In 1985, Renault was not interested in 2D cutting and pushed us to 3D. With the DTAA (Renault R&D robotic department in Boulogne-Billancourt, France) we designed an extremely accurate, five-mirror CO2-articulated robot (axes: 1x linear, 4x rotation) designed to work on one face of a car: 2 × 1 × 0.5 m and controlled by an R&D Geometric Command supported by an Intel Calculator. Unfortunately, this system could not be used in the field due to the lack of a fast industrial robotic controller.
The 3D cutting domestic demand came from prototype car body manufacturers that expect huge volume. For that, with the team of the SEIV Assembly department of Renault Automation (Evry, France), we designed two kinds of modular gantry machines (C.38-L for 2D & C.148-L for 3D; FIGURE) with a full flying-optics laser concept and a 3D probing facility (Renishaw tactile sensor). Such systems worked at Creusot-Loire-Industry (Saint-Chamond, France): In a 1987 Flexible Factory project for cutting armored steel with a 2 kW at 10 µm CILAS (Courtaboeuf, France) laser followed in 1991 by a welding system with seam tracker and wobbling optics facilities powered by a 14 kW at 10 µm United Technology Industrial Laser (East Hartford, CT), I had an opportunity to consult with Connie Banas, a high-power laser UTIL expert. In 1989 at Renault (Sandouville, France), on the R25 Renault body line, a C.1486L 5-axis laser gantry with an automatic laser-tools changer cut option holes with a 400 W at 10 µm Ferranti (Dundee, Scotland). For Aerospatiale-AIRBUS (Nantes, France), we built a huge (11 × 3 × 1.5 m) laser mask cutting machine for the chemical machining processing of plane panels with a 100 W at 10 µm Directed Energy (U.S.) laser. At ANSALDO (Milano, Italy), for power plant turbine manufacturing, we cut inclined wing shapes up to 30° from normal on 9-mm gauge stainless steel using a 2.5 kW at 10 µm Coherent EFA53 laser.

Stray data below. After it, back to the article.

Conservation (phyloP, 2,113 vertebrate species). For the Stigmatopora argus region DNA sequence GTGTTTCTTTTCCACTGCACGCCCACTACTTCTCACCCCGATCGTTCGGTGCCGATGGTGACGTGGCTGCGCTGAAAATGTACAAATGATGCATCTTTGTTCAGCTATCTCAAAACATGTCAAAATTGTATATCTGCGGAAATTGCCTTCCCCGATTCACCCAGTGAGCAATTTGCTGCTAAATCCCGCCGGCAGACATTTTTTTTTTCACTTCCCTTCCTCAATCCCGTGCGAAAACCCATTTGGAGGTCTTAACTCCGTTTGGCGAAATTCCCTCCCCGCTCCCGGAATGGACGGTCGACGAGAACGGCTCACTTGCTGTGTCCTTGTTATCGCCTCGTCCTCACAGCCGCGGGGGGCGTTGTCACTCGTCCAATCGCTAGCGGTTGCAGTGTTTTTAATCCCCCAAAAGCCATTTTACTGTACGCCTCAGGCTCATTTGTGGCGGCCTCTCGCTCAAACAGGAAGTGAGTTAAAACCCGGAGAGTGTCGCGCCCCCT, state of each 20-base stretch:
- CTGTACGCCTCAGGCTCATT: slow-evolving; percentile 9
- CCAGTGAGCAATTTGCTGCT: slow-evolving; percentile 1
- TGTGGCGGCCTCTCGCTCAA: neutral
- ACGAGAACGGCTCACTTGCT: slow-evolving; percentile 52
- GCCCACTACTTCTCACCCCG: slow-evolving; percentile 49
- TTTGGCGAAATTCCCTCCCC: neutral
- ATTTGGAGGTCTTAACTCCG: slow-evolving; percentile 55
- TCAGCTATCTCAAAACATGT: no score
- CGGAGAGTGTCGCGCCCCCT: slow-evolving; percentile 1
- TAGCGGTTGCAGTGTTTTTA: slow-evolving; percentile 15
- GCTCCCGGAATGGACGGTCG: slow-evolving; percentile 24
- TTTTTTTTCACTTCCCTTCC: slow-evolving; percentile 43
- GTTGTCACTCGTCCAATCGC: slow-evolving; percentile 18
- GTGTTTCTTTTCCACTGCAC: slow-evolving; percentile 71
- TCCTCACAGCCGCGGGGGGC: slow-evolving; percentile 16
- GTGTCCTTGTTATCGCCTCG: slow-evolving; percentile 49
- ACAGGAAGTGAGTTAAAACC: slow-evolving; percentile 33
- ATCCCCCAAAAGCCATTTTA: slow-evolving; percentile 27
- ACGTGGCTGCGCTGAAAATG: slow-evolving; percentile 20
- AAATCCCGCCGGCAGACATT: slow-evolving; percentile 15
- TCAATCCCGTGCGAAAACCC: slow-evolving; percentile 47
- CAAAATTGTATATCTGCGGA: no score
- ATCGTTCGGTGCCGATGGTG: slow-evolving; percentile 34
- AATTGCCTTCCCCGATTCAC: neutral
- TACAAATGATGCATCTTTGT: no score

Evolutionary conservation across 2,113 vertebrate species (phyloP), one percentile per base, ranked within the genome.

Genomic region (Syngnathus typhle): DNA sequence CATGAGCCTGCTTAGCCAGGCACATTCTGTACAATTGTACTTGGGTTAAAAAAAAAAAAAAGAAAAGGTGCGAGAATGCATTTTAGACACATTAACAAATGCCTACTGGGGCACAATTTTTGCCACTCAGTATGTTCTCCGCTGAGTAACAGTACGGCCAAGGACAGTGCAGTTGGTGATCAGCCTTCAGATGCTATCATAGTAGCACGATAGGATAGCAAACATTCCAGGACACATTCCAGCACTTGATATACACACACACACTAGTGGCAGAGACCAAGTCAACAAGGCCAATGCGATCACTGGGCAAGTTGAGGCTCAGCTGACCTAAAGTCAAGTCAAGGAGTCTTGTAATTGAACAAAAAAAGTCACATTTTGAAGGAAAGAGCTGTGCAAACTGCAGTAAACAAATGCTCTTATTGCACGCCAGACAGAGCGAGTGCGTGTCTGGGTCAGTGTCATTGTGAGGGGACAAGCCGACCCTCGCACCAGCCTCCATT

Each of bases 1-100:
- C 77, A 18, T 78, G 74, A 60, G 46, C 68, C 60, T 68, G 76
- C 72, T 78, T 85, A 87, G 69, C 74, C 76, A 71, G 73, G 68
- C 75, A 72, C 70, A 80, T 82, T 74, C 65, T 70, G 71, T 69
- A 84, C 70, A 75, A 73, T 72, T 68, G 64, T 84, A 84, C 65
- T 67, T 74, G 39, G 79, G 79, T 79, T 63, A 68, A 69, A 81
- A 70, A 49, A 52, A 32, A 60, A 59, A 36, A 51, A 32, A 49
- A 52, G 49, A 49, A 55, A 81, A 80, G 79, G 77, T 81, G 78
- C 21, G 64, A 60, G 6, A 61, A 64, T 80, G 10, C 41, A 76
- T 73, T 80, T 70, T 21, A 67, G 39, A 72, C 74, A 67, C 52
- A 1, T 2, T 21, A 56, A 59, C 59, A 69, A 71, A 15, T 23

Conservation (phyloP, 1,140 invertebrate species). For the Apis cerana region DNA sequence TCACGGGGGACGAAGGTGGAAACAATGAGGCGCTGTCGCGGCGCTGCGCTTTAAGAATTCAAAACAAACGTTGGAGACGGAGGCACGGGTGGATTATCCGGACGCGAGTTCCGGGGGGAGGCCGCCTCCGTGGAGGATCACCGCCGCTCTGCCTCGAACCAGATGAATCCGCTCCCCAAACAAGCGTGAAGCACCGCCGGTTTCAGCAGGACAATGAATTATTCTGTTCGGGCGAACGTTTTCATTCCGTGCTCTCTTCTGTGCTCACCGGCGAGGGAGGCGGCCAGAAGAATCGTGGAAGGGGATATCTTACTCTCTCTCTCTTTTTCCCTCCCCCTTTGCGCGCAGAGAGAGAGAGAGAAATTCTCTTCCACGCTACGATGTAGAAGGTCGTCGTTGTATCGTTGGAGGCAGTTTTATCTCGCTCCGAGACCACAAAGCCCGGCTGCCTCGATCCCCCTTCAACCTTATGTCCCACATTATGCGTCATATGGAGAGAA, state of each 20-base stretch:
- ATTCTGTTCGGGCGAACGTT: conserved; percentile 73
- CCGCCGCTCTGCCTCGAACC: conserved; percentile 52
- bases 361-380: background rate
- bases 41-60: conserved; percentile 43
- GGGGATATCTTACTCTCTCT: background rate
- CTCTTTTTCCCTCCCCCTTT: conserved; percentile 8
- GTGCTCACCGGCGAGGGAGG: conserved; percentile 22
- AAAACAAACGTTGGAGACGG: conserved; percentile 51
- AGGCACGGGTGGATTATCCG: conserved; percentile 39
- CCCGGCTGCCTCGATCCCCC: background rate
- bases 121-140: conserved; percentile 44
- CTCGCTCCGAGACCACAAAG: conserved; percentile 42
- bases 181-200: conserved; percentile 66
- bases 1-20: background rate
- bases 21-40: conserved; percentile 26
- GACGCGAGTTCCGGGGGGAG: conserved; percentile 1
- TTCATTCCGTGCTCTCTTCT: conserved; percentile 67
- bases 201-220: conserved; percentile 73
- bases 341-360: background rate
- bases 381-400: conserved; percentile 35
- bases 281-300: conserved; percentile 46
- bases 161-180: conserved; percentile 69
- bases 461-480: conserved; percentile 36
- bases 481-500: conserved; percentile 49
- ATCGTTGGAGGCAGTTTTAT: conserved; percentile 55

In parallel, in 1987 I started to work on special systems for steel processing for Usinor (Florange, France) producing Textured Roll-Mill (LASERTEX) with a 2.5 kW at 10 µm EFA 53 laser. I had an opportunity to train on the EFA 53 laser at Coherent and was introduced to Gaussian beam propagation and the M2 beam quality concept. The LASERTEX process required ultrastable laser power at a very short time period. It was not the case of many lasers based on Roots pumps, so I thought about a gas flow laser based on a triangular or square laser cavity surrounding a gas-turbine equipped with magnetic bearings exited by microwave oven generators—in fact, a kind of early-Trumpf TruFlow secon-generation design, although my boss said we were there to make systems, not lasers. In 1989 at Lectra-Systeme (Cestas, France), I had seen the prototype of an affordable laser steel cutting station (laser flat cutter with integrated CAD solutions) as Lectra did for clothes, unfortunately they had to focus on their historical Market.